“We are good in hockey, but we’re world champions in icebreakers,” he said, referring to Finland’s victory over the U.S. men’s hockey team in the Olympic bronze medal game.

He also warned against the belief that shrinking summer sea ice will eliminate all the challenges to Arctic business.

“The diminishing of ice does not mean conditions get easier; they get more variation,” Vauraste said.

The need for fixed marine infrastructure in Western Alaska is something the U.S. Army Corps of Engineers and the State of Alaska have been investigating in a joint study for nearly three years. It’s also something Vitus Marine CEO Mike Smith exemplified in his presentation. Vitus Marine orchestrated the fuel shipment to Nome in 2012 with the Russian tanker Renda and the Coast Guard Cutter Healy that captivated observers around the world.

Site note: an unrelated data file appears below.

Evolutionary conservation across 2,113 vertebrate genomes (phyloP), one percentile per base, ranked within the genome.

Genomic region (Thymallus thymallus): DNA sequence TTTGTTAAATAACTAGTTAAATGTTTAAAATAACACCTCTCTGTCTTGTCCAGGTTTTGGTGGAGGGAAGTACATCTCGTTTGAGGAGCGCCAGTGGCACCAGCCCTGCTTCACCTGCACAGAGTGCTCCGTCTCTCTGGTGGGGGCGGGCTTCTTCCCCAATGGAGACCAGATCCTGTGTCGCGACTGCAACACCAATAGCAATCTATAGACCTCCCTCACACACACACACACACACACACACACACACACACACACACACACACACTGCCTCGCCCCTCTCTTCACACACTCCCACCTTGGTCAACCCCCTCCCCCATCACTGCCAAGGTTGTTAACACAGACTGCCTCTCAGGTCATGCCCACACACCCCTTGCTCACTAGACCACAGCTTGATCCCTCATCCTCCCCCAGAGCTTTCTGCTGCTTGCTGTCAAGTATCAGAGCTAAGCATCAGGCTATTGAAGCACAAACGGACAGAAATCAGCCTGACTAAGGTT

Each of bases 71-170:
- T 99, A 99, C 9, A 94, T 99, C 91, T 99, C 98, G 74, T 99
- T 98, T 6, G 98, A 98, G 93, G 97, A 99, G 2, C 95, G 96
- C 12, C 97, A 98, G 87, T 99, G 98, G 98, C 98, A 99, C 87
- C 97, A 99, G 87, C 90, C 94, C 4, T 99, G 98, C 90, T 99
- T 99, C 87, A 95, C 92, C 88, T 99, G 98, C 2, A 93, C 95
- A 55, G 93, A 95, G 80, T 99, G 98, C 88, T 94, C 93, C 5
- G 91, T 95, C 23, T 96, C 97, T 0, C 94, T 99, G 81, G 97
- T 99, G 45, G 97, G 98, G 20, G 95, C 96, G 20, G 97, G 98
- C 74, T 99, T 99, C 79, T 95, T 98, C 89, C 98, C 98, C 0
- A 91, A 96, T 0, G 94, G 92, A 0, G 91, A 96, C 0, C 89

Smith said serving Bristol Bay communities can be extremely challenging as shifting channels at river mouths can make marine charts obsolete nearly as fast as they can be published.

State Sen. Lesil McGuire, R-Anchorage, said at the conference that Senate Bill 140, which she is sponsoring, would expand the power of the Alaska Industrial Development and Export Authority to allow it to partner in financing Arctic infrastructure.

Companies shipping to remote villages in the region often rely on local captains familiar with the latest conditions to help them navigate.

At Nome, where the port is dredged to 21 feet, there are still “real economic implications to having to having a lack of infrastructure,” Smith said.

Vitus Marine is only able to deliver up to 1.8 million gallons of fuel at a time because of the depth of Nome’s port. That means on a contract to deliver 2.5 million gallons two multi-day trips must be made with a tanker that could have made one delivery, adding up to $300,000 to the total cost of the fuel, or more than 10 cents per gallon, he said.